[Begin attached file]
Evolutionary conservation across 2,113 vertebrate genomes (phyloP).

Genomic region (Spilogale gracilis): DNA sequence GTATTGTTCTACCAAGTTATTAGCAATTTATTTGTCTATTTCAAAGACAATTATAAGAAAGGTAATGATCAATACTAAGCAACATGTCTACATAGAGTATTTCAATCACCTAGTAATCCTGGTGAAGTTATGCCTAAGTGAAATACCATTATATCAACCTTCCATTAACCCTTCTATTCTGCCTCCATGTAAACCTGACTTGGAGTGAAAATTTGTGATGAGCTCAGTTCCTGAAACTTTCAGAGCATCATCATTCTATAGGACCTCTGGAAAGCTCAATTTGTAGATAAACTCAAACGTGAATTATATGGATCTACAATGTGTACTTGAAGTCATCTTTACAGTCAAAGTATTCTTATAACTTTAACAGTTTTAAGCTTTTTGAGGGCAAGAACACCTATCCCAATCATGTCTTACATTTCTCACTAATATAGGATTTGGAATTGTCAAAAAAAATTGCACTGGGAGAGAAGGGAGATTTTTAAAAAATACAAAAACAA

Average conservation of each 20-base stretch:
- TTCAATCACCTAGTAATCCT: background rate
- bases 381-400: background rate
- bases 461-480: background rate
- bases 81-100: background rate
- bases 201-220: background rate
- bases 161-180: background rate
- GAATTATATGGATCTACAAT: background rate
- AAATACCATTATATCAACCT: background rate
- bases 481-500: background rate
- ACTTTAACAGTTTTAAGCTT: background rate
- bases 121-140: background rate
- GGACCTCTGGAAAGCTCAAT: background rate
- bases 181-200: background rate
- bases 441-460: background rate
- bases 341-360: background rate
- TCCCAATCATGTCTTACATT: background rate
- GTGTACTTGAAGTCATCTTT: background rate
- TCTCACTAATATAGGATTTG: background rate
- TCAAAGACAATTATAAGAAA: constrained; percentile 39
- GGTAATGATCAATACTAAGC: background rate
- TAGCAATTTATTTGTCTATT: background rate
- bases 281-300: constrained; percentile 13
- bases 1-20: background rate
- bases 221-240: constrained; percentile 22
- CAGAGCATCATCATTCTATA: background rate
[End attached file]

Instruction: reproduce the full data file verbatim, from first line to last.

Evolutionary conservation across 2,113 vertebrate genomes (phyloP).

Genomic region (Spilogale gracilis): DNA sequence GTATTGTTCTACCAAGTTATTAGCAATTTATTTGTCTATTTCAAAGACAATTATAAGAAAGGTAATGATCAATACTAAGCAACATGTCTACATAGAGTATTTCAATCACCTAGTAATCCTGGTGAAGTTATGCCTAAGTGAAATACCATTATATCAACCTTCCATTAACCCTTCTATTCTGCCTCCATGTAAACCTGACTTGGAGTGAAAATTTGTGATGAGCTCAGTTCCTGAAACTTTCAGAGCATCATCATTCTATAGGACCTCTGGAAAGCTCAATTTGTAGATAAACTCAAACGTGAATTATATGGATCTACAATGTGTACTTGAAGTCATCTTTACAGTCAAAGTATTCTTATAACTTTAACAGTTTTAAGCTTTTTGAGGGCAAGAACACCTATCCCAATCATGTCTTACATTTCTCACTAATATAGGATTTGGAATTGTCAAAAAAAATTGCACTGGGAGAGAAGGGAGATTTTTAAAAAATACAAAAACAA

Average conservation of each 20-base stretch:
- TTCAATCACCTAGTAATCCT: background rate
- bases 381-400: background rate
- bases 461-480: background rate
- bases 81-100: background rate
- bases 201-220: background rate
- bases 161-180: background rate
- GAATTATATGGATCTACAAT: background rate
- AAATACCATTATATCAACCT: background rate
- bases 481-500: background rate
- ACTTTAACAGTTTTAAGCTT: background rate
- bases 121-140: background rate
- GGACCTCTGGAAAGCTCAAT: background rate
- bases 181-200: background rate
- bases 441-460: background rate
- bases 341-360: background rate
- TCCCAATCATGTCTTACATT: background rate
- GTGTACTTGAAGTCATCTTT: background rate
- TCTCACTAATATAGGATTTG: background rate
- TCAAAGACAATTATAAGAAA: constrained; percentile 39
- GGTAATGATCAATACTAAGC: background rate
- TAGCAATTTATTTGTCTATT: background rate
- bases 281-300: constrained; percentile 13
- bases 1-20: background rate
- bases 221-240: constrained; percentile 22
- CAGAGCATCATCATTCTATA: background rate